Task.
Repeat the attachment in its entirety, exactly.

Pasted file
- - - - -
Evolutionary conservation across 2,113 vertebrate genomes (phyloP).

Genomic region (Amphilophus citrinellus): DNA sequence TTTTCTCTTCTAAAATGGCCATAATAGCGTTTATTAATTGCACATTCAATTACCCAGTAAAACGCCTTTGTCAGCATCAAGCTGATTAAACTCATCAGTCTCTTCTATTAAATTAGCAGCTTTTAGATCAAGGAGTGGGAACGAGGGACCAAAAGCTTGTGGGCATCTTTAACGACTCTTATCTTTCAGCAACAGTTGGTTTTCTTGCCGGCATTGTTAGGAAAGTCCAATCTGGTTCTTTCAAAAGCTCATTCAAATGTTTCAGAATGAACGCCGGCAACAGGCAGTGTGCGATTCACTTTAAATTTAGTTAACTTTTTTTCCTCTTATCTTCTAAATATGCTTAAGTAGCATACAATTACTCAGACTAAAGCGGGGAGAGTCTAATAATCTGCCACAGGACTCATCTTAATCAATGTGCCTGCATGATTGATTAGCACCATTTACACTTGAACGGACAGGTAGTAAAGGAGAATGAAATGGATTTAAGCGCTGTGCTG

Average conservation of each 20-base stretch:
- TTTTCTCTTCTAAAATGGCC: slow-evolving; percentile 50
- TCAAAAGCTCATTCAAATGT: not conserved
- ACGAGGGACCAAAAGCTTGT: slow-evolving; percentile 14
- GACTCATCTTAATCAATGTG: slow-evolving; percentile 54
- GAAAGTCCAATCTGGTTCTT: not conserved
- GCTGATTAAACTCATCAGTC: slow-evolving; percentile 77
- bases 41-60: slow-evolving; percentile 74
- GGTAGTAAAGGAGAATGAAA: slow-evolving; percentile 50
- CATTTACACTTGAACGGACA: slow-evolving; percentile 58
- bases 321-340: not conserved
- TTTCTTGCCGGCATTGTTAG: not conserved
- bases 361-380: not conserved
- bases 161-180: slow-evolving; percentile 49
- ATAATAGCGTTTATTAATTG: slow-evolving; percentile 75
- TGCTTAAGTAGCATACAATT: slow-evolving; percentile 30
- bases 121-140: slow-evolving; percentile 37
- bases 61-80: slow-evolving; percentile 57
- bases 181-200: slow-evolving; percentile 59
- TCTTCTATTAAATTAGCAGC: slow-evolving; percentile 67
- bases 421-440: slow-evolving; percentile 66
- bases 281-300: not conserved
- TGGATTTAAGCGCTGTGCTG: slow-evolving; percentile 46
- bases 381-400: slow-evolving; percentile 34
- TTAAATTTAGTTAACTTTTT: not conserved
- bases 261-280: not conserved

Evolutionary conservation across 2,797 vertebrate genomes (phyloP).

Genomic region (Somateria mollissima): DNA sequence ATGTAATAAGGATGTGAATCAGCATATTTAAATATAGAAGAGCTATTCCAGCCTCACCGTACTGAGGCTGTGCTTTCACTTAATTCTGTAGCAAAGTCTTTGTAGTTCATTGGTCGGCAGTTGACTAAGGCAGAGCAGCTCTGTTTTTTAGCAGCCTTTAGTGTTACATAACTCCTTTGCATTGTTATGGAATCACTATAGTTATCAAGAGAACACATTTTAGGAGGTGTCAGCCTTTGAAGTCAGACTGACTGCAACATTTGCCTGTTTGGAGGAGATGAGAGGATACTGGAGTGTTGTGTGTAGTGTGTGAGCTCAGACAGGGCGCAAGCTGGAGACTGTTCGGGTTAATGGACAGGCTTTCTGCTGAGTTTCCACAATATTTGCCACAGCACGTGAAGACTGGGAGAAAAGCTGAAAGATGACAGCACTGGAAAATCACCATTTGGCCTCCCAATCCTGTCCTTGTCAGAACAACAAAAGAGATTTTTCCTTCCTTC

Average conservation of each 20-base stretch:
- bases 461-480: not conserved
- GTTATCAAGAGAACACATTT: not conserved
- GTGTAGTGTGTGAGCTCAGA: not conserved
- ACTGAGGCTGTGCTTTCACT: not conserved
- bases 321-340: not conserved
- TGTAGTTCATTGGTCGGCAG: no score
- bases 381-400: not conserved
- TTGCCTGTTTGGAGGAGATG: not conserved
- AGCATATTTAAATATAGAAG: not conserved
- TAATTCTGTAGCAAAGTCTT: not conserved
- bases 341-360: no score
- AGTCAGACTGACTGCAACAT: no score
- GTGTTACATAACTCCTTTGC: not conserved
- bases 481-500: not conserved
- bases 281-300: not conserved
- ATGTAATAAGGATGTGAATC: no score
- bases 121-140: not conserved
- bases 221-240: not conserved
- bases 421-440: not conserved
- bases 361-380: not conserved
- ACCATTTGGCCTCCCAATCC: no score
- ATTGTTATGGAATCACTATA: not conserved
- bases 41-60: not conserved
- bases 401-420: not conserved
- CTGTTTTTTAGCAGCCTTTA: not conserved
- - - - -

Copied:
Evolutionary conservation across 2,113 vertebrate genomes (phyloP).

Genomic region (Amphilophus citrinellus): DNA sequence TTTTCTCTTCTAAAATGGCCATAATAGCGTTTATTAATTGCACATTCAATTACCCAGTAAAACGCCTTTGTCAGCATCAAGCTGATTAAACTCATCAGTCTCTTCTATTAAATTAGCAGCTTTTAGATCAAGGAGTGGGAACGAGGGACCAAAAGCTTGTGGGCATCTTTAACGACTCTTATCTTTCAGCAACAGTTGGTTTTCTTGCCGGCATTGTTAGGAAAGTCCAATCTGGTTCTTTCAAAAGCTCATTCAAATGTTTCAGAATGAACGCCGGCAACAGGCAGTGTGCGATTCACTTTAAATTTAGTTAACTTTTTTTCCTCTTATCTTCTAAATATGCTTAAGTAGCATACAATTACTCAGACTAAAGCGGGGAGAGTCTAATAATCTGCCACAGGACTCATCTTAATCAATGTGCCTGCATGATTGATTAGCACCATTTACACTTGAACGGACAGGTAGTAAAGGAGAATGAAATGGATTTAAGCGCTGTGCTG

Average conservation of each 20-base stretch:
- TTTTCTCTTCTAAAATGGCC: slow-evolving; percentile 50
- TCAAAAGCTCATTCAAATGT: not conserved
- ACGAGGGACCAAAAGCTTGT: slow-evolving; percentile 14
- GACTCATCTTAATCAATGTG: slow-evolving; percentile 54
- GAAAGTCCAATCTGGTTCTT: not conserved
- GCTGATTAAACTCATCAGTC: slow-evolving; percentile 77
- bases 41-60: slow-evolving; percentile 74
- GGTAGTAAAGGAGAATGAAA: slow-evolving; percentile 50
- CATTTACACTTGAACGGACA: slow-evolving; percentile 58
- bases 321-340: not conserved
- TTTCTTGCCGGCATTGTTAG: not conserved
- bases 361-380: not conserved
- bases 161-180: slow-evolving; percentile 49
- ATAATAGCGTTTATTAATTG: slow-evolving; percentile 75
- TGCTTAAGTAGCATACAATT: slow-evolving; percentile 30
- bases 121-140: slow-evolving; percentile 37
- bases 61-80: slow-evolving; percentile 57
- bases 181-200: slow-evolving; percentile 59
- TCTTCTATTAAATTAGCAGC: slow-evolving; percentile 67
- bases 421-440: slow-evolving; percentile 66
- bases 281-300: not conserved
- TGGATTTAAGCGCTGTGCTG: slow-evolving; percentile 46
- bases 381-400: slow-evolving; percentile 34
- TTAAATTTAGTTAACTTTTT: not conserved
- bases 261-280: not conserved

Evolutionary conservation across 2,797 vertebrate genomes (phyloP).

Genomic region (Somateria mollissima): DNA sequence ATGTAATAAGGATGTGAATCAGCATATTTAAATATAGAAGAGCTATTCCAGCCTCACCGTACTGAGGCTGTGCTTTCACTTAATTCTGTAGCAAAGTCTTTGTAGTTCATTGGTCGGCAGTTGACTAAGGCAGAGCAGCTCTGTTTTTTAGCAGCCTTTAGTGTTACATAACTCCTTTGCATTGTTATGGAATCACTATAGTTATCAAGAGAACACATTTTAGGAGGTGTCAGCCTTTGAAGTCAGACTGACTGCAACATTTGCCTGTTTGGAGGAGATGAGAGGATACTGGAGTGTTGTGTGTAGTGTGTGAGCTCAGACAGGGCGCAAGCTGGAGACTGTTCGGGTTAATGGACAGGCTTTCTGCTGAGTTTCCACAATATTTGCCACAGCACGTGAAGACTGGGAGAAAAGCTGAAAGATGACAGCACTGGAAAATCACCATTTGGCCTCCCAATCCTGTCCTTGTCAGAACAACAAAAGAGATTTTTCCTTCCTTC

Average conservation of each 20-base stretch:
- bases 461-480: not conserved
- GTTATCAAGAGAACACATTT: not conserved
- GTGTAGTGTGTGAGCTCAGA: not conserved
- ACTGAGGCTGTGCTTTCACT: not conserved
- bases 321-340: not conserved
- TGTAGTTCATTGGTCGGCAG: no score
- bases 381-400: not conserved
- TTGCCTGTTTGGAGGAGATG: not conserved
- AGCATATTTAAATATAGAAG: not conserved
- TAATTCTGTAGCAAAGTCTT: not conserved
- bases 341-360: no score
- AGTCAGACTGACTGCAACAT: no score
- GTGTTACATAACTCCTTTGC: not conserved
- bases 481-500: not conserved
- bases 281-300: not conserved
- ATGTAATAAGGATGTGAATC: no score
- bases 121-140: not conserved
- bases 221-240: not conserved
- bases 421-440: not conserved
- bases 361-380: not conserved
- ACCATTTGGCCTCCCAATCC: no score
- ATTGTTATGGAATCACTATA: not conserved
- bases 41-60: not conserved
- bases 401-420: not conserved
- CTGTTTTTTAGCAGCCTTTA: not conserved